Day 8 – Yokohama

June 10, 2007 at 11:50 pm | Posted in Japan, Travel, Yokohama | 2 Comments
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Tuesday had arrived and I took the train to Yokohama for a day trip to explore the city but more importantly to meet up with the awesome Miki. Unfortunately I had dressed for summer on a less than summer-y day. At any rate this did not deter us from hanging out and catching up. Admittedly, I am counting on Miki to point out when I’ve forgotten or made something up (hopefully you’re reading this despite the delays).

We made our way to the Minato Mirai 21 district from the station in our quest for that staple – food! After a bit of indecision we settled on a diner that specialised – if one can say that – on Yokohama’s cuisine through its various historic developments, with different parts of the restaurant themed to look like, for example an 19th century parlour. Feeling full after our meal we delayed heading outside due to poor weather and opted for coffee and people watching. While the atriums seem quite empty apparently this is anything but the case on weekends.

The sky now a little clearer we walked towards Yokohama’s famed Cosmo Clock Ferris Wheel. Unfortunately, due to bad weather it was not open. Instead we wandered down to the bay and checking out some of the shops along the way before looking out over the water.

Now it was onto some of Yokohama’s museums starting with the Port Opening Memorial Hall (Yokohama was one of the first ports forced open by Westerners). Not a lot is going on at this free venue (which appears to be largely used for conventions/meetings etc) but you can wander around and see some of the work that went into restoring the building after the great earthquake of 1923.

We walked from the Memorial Hall to the Yokohama Archives of History for some education in Yokohama’s and Japanese history. Using the former British Consulate building the Archives offers a good opportunity to learn about the city’s role in the opening of Japan through gun boat diplomacy and the subsequent impact of foreigners in the city during a turbulent period in Japanese history. There is quite a lot of English – to the point where I must admit I got bored of reading and started skimming. Nonetheless a very good effort on their part to explain the Japanese position to a non-Japanese.

By this stage we were on our way to Yamashita Park but decided to rest our feet and grab a coffee at the similar to but not quite Starbucks – “Excelsior Caffe“. This ended up being a good call as it started raining, luckily by the time we were done it had cleared up and off to the park we went. There were plenty of other people (mainly students) doing the same and everyone (us included) took many photos. While in the park we stopped by the Statue of the Girl with Red Shoes (follow the link and scroll down/ click the on page hyperlink to read the story).

From the park we walked into Yokohama’s extensive ChinaTown, sampling some street vendor food which helped top up our energy (earlier coffee aside) as we walked into one of the city’s tree-lined shopping streets (Miki when you get the chance let me know it’s name), later that evening it looked charming with the lights on throughout the leaves. At the end of the street while pondering the best route to the top of the bluff so we could look out over the bay we were approached by an old Japanese man who knew some English but spoke mainly to Miki and advised a suitable route. So off we went up the steep hill and arrived at the historic bluff (where the foreigners used to live during the period of unequal treaties) just before dusk settled. On the bluff’s main street you have historic European style buildings on one side and the foreigner’s graveyard on the other. During the day you are free to wander around the cemetery. Instead we detoured slightly to look at some of this historic buildings before retracing our steps to the lookout at the bluff. At this stage daylight was almost gone but this afforded the opportunity to view the twinkling neon and other lights from the skyline and bay area.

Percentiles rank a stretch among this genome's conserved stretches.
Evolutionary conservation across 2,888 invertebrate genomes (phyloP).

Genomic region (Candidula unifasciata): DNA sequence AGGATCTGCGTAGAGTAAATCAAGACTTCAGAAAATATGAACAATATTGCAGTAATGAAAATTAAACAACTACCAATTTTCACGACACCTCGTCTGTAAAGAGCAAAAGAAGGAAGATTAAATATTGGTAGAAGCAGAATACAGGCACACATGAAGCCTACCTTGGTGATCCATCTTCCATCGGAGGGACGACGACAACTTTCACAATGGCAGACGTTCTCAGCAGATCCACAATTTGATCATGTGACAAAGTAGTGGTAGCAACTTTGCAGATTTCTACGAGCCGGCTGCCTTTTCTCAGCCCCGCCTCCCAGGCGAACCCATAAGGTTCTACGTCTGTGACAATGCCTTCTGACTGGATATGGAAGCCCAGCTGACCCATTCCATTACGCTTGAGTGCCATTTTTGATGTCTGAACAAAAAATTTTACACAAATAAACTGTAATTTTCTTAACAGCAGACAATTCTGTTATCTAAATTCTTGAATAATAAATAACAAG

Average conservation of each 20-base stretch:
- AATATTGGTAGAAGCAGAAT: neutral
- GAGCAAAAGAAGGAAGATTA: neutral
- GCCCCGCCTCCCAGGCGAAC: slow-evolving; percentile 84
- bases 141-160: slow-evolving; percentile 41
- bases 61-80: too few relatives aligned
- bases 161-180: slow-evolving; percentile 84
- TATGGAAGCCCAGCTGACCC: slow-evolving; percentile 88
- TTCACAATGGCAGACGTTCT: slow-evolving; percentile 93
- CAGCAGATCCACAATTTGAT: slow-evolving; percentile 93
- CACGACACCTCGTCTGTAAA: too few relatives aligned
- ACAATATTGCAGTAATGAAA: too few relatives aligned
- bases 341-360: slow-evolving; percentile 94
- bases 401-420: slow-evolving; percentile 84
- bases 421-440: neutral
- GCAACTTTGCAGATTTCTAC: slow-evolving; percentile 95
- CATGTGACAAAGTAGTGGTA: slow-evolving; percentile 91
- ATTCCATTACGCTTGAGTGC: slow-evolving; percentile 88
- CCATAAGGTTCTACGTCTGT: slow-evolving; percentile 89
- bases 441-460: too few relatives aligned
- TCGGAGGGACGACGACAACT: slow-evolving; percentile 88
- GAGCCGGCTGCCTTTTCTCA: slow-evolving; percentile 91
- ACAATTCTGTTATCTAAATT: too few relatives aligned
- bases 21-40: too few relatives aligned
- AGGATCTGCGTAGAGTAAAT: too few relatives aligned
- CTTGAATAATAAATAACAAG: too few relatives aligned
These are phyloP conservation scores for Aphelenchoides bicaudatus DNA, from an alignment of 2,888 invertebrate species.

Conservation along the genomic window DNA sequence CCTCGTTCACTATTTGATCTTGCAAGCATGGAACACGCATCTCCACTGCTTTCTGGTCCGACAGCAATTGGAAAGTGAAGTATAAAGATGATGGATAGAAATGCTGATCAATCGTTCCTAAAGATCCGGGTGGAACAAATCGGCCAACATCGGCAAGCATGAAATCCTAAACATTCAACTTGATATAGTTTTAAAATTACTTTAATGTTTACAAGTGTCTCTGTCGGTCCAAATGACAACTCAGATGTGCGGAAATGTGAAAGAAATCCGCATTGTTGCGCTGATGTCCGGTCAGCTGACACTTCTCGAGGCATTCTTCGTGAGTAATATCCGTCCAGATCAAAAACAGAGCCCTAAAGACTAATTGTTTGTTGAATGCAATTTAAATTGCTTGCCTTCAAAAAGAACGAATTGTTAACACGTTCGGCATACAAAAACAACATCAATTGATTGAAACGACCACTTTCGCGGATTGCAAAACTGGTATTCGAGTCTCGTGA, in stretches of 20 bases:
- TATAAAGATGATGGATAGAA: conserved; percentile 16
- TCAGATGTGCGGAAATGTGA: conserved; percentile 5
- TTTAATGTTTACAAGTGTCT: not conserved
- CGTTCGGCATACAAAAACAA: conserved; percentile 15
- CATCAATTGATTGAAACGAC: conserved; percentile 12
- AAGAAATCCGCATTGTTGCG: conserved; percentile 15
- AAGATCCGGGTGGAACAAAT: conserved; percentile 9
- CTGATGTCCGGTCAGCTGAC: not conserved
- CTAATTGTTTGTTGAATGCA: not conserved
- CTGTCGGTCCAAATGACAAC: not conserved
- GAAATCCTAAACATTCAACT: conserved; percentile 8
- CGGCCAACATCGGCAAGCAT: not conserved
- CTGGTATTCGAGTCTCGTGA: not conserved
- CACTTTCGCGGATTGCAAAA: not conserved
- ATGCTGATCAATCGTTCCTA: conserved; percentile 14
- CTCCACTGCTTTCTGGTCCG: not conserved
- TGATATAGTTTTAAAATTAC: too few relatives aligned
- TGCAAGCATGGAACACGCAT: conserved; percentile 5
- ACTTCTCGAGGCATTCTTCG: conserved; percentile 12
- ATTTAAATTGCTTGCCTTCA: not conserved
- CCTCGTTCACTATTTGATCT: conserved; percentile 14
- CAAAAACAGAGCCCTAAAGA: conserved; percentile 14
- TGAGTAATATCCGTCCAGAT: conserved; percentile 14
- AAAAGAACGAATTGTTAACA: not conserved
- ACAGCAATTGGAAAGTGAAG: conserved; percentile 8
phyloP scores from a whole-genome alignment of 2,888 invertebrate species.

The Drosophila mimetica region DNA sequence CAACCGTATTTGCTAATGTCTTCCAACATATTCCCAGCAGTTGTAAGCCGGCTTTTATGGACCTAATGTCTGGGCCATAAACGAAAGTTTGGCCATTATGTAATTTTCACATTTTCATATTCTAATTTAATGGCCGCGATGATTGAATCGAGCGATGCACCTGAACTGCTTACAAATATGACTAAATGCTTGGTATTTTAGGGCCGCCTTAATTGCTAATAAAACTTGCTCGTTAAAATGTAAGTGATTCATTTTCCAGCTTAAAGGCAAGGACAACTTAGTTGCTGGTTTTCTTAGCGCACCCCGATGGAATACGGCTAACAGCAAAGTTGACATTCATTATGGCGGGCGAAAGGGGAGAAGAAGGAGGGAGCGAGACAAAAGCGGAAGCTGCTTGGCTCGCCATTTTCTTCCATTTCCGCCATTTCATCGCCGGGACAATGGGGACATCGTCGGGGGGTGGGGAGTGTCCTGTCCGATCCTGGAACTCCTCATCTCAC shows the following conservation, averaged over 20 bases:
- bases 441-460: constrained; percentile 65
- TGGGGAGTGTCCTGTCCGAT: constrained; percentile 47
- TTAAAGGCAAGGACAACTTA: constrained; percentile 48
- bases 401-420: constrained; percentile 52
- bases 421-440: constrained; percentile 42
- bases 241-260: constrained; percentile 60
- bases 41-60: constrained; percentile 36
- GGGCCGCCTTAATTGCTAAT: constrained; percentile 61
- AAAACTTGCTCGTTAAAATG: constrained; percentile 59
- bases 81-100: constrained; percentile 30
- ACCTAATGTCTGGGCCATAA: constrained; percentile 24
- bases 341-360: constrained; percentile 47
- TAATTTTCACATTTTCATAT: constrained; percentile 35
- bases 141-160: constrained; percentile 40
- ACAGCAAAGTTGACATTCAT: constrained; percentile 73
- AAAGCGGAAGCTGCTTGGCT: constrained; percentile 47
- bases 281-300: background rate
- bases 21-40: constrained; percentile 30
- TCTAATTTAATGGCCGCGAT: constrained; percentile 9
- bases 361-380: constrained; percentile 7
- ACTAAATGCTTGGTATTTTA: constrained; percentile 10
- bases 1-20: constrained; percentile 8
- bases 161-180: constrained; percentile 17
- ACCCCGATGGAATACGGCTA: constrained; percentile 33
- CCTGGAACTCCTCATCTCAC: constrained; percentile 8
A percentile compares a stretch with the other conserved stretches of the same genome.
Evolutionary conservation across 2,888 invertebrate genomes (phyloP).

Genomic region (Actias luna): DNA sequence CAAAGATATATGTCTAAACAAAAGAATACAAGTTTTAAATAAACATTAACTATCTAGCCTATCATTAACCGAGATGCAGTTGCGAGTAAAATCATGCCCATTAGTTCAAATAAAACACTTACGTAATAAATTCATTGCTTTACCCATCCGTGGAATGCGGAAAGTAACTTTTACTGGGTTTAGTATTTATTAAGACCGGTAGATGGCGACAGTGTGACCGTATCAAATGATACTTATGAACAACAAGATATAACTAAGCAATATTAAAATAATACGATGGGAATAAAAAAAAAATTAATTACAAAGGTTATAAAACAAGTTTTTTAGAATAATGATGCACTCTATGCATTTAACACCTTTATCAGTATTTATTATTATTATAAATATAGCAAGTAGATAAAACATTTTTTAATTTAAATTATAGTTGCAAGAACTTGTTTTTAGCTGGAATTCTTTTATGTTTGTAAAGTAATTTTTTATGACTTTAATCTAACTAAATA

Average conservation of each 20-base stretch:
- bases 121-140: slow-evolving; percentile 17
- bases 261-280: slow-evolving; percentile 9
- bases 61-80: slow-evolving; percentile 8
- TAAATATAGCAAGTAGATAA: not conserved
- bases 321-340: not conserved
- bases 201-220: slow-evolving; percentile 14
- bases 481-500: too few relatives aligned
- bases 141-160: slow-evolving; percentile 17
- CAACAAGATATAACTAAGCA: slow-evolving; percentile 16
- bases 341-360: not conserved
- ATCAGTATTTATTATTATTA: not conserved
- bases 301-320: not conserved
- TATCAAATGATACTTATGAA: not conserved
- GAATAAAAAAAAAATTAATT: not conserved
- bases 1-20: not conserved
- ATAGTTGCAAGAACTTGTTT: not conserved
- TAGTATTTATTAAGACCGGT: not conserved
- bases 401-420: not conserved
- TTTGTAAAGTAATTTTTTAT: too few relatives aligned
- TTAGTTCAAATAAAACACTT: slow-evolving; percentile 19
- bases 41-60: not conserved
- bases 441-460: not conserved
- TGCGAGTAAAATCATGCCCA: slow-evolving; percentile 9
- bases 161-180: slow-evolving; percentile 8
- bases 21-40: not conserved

After making our way from the bluff we stopped by the massive Don Quixote discount store that sells everything from TVs to  shampoo and after stocking up on some essentials we walked back to Minato Mirai for some food. By this stage we were both pretty exhausted from all the walking and dinner consisted of us staring at food and languidly consuming it as we fought to stay awake. Of course eating a big meal helped enormously with this struggle. Nonetheless we pulled it off and managed to get back to the station and head our separate ways.

I know I would not have had as much fun in Yokohama without a local tour guide and friend but the city has plenty to offer the casual visitor as well and I know I have only touched the surface of what it has to offer, for example you may be interested in its Doll Museum.

Thank you Miki for a great day!

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2 Comments »

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  1. hey hey! yes I am finally catching up on your blog entries since I haven’t had a chance to read any while I was back in Syd.

    The tree-lined street /area is called “Motomachi”. Glad you enjoyed your day in Yokohama (plus Quil fait bon tarte!!), that was my pleasure to be your local host to show you around! I had great fun those days as well, I cannnot tell you how much I was missing talking about random stuff and laughing at things with you..!!

    It was somewhat funny to be back in Syd you not being there anymore. Hopefully I will see you in London one of these days..!!!

  2. Thank you Miki for filling in the details! It was great to hang out with you and see some of your country.


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